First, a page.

"Today is Columbus Day," M announced on our morning walk.
"What's Columbus Day?" I asked. To which he replied:
"In fourteen hundred ninety-two
Columbus didn't know what to do.
He turned a flip, caught a ship,
And sailed the ocean blue."
"Thanks, M, " I said. "You cleared that right up."
He gave me one of his oh-I-keep-forgetting-you're-a-dog looks. "Christopher Columbus," he explained, "was the guy who discovered America."
"What's 'fourteen hundred ninety-two' got to do with it?"
"Hello-o! That was the year he did it. The poem is what we call a mnemonic device, something we used to say when I was a kid in school, to help us remember 1492."
"You needed a rhyme as long as my tail to remember a little four-digit number? Sounds like overkill. Besides, what if you accidentally started it with 'In nineteen hundred forty-two' or 'In eighteen hundred ninety-two'? The thing isn't exactly bulletproof."
"Okay," he admitted. "Everyone could remember the year. We recited the poem because it sounded cool."
"So you lied to me," I said. "But that's beside the point. You never answered my question. Read my big ol' lips: What is Columbus Day?"
"It's the day he landed in the New World."
"He landed today? But you said--"
"Of course not! It was on this date in 1492. We just celebrate the anniversary each year."
That M is such an easy mark.
"Let me make sure I've got this right," I continued, "so I don't need to memorize a special poem or anything. Columbus actually landed on October 11, 1492?"
My man looked a bit disturbed. "Well, actually it was October the 12th, but we celebrate it now on the second Monday of October. That way we always get a three-day weekend--or at least about ten percent of the workforce does. The second Monday happens to be on the 11th this year."
The mention of official three-day weekends rang a faint bell. "Like that Memorial Day thingy you told me about last May? And George Birthington's Wash Day in February?"
"Exactly," he replied. But his face told me something was still bothering him.
"M, are there any other liberties our government has taken with the truth?" I asked. "About Columbus Day, I mean."
"Um--well, if you want to split hairs--Columbus landed on the 12th under the old Julian calendar that was in effect in 1492. If we use the modern Gregorian calendar, which took effect in 1752, the real date is the 21st."
"And what year did the U.S. government take effect?"
"That would be 1776."
"So it's always operated with the Gregorian calendar?"
"Pretty much. Except for stuff like this."
"Incredible," I said. "Is there anything our political leaders are unwilling or unable to mess up?"
"I'll let you know if I find something," he said.
When we got home I asked him where, exactly, Columbus landed in 1492. He got a big map of the Western Hemisphere and showed me a little hangy-downy thing at the bottom of what he told me was the United States. "This is the State of Florida," he said. "Where we live."
"He landed right here in Florida? How exciting!"
"No, his first landing was out here to the east a little bit, on one of these islands, which he named San Salvador." He pointed to some specks that looked like spilled cat food but that were labeled "The Bahamas."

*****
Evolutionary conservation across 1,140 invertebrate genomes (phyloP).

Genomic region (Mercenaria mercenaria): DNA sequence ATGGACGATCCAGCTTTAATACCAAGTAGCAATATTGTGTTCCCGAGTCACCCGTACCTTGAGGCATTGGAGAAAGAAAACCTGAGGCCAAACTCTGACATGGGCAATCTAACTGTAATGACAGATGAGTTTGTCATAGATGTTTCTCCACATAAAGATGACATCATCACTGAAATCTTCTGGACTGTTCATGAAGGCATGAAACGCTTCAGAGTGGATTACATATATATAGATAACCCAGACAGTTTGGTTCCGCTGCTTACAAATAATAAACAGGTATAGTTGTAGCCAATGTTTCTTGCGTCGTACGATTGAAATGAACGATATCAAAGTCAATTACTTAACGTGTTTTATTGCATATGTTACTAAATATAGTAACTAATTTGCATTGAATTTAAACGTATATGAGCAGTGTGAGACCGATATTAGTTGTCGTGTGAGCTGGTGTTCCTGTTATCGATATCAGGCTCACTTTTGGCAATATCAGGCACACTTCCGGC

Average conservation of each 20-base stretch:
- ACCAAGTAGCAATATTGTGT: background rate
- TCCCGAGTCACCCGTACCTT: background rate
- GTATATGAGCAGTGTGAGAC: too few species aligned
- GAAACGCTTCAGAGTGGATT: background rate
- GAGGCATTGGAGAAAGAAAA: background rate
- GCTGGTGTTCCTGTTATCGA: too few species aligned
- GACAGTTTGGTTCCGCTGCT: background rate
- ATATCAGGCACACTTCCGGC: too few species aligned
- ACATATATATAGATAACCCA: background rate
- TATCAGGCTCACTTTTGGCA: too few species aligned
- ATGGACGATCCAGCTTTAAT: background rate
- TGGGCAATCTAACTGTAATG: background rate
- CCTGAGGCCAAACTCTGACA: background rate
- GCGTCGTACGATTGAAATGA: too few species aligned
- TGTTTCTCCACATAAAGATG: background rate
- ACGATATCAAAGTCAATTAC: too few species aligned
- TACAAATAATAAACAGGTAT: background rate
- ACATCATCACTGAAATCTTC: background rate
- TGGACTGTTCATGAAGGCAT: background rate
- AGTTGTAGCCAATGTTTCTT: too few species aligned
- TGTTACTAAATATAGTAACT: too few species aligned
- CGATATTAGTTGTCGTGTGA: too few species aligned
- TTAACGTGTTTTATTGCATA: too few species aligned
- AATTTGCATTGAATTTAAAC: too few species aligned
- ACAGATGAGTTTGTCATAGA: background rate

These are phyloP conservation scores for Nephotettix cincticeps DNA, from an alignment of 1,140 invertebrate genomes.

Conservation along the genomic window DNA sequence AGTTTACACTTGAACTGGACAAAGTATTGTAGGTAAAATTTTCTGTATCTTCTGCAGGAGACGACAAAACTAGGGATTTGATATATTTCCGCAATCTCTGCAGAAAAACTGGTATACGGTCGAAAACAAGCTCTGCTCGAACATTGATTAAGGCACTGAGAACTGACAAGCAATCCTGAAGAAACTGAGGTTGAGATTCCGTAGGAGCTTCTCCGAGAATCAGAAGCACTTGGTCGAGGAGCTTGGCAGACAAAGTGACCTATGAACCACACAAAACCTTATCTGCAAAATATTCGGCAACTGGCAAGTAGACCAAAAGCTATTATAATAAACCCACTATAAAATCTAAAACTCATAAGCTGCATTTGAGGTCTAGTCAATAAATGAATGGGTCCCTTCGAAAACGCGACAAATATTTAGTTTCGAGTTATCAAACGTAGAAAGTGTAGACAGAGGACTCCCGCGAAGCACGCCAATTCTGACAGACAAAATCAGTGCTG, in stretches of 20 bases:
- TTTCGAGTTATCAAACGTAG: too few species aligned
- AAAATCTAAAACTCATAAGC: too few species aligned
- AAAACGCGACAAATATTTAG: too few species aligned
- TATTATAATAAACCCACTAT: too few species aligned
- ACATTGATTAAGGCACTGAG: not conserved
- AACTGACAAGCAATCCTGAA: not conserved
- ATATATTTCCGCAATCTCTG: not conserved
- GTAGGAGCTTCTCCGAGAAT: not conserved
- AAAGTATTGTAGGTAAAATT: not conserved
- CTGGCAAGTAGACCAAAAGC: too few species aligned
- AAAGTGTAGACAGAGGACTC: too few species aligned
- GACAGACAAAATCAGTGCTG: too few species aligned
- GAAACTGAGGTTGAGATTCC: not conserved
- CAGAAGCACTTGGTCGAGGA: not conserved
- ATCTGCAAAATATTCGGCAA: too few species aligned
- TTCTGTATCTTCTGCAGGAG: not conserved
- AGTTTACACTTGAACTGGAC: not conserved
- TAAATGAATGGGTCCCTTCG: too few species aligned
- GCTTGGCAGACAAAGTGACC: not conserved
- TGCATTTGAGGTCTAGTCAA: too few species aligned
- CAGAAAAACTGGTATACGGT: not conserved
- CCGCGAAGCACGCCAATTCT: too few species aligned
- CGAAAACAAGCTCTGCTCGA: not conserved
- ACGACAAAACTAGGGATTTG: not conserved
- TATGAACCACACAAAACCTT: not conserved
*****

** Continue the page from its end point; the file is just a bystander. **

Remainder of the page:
"Sweet," I said, trying to bury the pinch of disappointment. "Why did he call it San Salvador? Was he Spanish?"
"No--Italian. But his trip was financed by Spain."
"What did Columbus find at San Salvador?"
"Just a bunch of plants and trees that he'd never seen before--and some dark-skinned people that he called Indians, because he thought he'd found a western route to India."
My head was starting to spin. "So he was an Italian sailing for Spain who thought he was in India. Where else did he go besides San Salvador?"
"On this first trip--he later made some others--he visited what are now Cuba and the Dominican Republic."
"Where he found . . . ?"
"More exotic plants . . . and more Indians."
This whole "discovering America" thing was starting to smell like a dead mackerel. "Wouldn't you say that the Indians probably discovered America first?"
"That's fair," he replied. "I should have said that Columbus was the first European to discover America--though there's even some controversy about that." I raised an eyebrow as he continued his wild little story: "There's pretty good evidence that an Icelandic Viking named Lief Ericson actually made it to the North American coast up here in Canada"--he pointed again to the map--"a number of years before Columbus began his voyages."
"Oh? How many years before?"
"About 500." He changed the subject by showing me on the map that the capital of Ohio was named for Columbus and that there's a big Army post near the city of Columbus, Georgia.
"Did Columbus ever get to Georgia or Ohio?" I asked.
"Not so far as I know."
We did some quick Googling and made an interesting discovery of our own: In three subsequent voyages to the New World, Columbus made it to several other Caribbean islands, much of Central America, and a spot or two along the northern coast of South America. But he never once set foot on the North American mainland, let alone what is now the United States of America.
"You know what I think?" I said. "I think this whole Columbus Day thing in the U.S.A. is an overplayed hand. We oughta call it 'Indians Day.'"
Just before this went to press, I found that others share my conclusion. Two states and several localities on the U.S. mainland don't recognize Columbus Day, but instead celebrate what is variously called "Native American Day" or "Indigenous People's Day." And in Hawaii, in place of Columbus Day they have "Discoverers' Day," which celebrates the discovery and settlement of the Islands by Polynesians.
Happy [fill in your choice] Day, everybody!
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